The first thing that strikes me is the sheer number of people. Today there are more than 10,000 people at the centre – individuals who have traversed the long road to Uganda from South Sudan. More than 3,000 people arrive every day. It takes a Herculean effort to keep up with the surge.

    This is because while neighbouring South Sudan gained independence in 2011, it did not gain peace. Today the country is faced with both conflict and famine and the immediate future is of grave concern. The UN has warned that the conflict could slide into genocide, while at the same time more than half the country now faces mass hunger. As a result, nearly one million South Sudanese refugees have entered Uganda. The sheer size of these numbers is difficult to comprehend. But what is clear is that this is one of the world’s biggest humanitarian crises.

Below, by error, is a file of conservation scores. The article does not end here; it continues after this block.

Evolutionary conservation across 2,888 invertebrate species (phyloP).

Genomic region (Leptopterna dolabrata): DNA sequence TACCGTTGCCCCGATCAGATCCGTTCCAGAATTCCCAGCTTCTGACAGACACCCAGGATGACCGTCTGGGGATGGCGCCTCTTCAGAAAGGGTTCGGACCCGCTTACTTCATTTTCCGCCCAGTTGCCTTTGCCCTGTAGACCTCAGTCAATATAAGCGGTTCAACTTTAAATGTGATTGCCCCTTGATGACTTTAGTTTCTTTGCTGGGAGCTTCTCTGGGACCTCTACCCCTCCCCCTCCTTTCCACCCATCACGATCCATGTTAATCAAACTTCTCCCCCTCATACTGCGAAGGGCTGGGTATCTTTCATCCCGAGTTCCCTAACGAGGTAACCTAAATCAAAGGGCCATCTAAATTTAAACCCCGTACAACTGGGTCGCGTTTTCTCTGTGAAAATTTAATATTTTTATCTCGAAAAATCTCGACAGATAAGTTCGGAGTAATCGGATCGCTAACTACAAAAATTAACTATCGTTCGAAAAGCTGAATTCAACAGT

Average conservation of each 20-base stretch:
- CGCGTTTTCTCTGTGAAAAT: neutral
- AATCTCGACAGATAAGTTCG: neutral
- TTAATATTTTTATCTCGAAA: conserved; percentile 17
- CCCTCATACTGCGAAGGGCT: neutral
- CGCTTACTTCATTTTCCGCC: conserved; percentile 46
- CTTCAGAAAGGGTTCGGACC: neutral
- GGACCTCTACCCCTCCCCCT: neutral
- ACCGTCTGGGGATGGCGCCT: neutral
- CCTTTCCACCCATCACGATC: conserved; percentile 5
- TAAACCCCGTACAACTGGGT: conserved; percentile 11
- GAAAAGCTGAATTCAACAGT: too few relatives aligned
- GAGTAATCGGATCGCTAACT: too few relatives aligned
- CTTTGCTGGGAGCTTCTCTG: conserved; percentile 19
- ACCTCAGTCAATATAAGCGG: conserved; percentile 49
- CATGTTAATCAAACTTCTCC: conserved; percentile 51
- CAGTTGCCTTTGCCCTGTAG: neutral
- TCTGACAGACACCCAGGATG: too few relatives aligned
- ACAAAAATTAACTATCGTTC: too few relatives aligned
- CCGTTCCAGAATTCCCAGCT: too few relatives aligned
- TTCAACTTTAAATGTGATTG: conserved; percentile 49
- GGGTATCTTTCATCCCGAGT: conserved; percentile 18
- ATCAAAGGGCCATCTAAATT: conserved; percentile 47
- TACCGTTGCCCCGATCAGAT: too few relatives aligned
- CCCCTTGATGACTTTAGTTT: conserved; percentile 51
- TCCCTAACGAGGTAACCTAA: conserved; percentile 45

[​IMG]
    A view from a helicopter shows Imvepi settlement camp
    Image: Reuters/James Akena


    At the reception centre, I meet Rose*, 16, and her younger sister Victoria*. They have travelled from South Sudan on their own. “Walk straight down this road and eventually you will reach Uganda,” their parents told them. It took the sisters four days, and now they are sitting in the centre’s unaccompanied-minors section.

    Victoria tells me the schools are no longer functioning in South Sudan and she must continue her education. I have three daughters – I cannot imagine their parents’ pain in letting these two beautiful girls venture alone on that treacherous road to Uganda in search of hope in the form of an education.

    We move on to the Rhino Camp resettlement area, home to 86,000 people covering 10 square miles. I meet Anni* and her 12-year-old daughter, Sylvia*, who have been here since November 2016. They fled fighting in South Sudan. Sylvia is back in school as part of Save the Children’s accelerated learning programme at Ariwa school.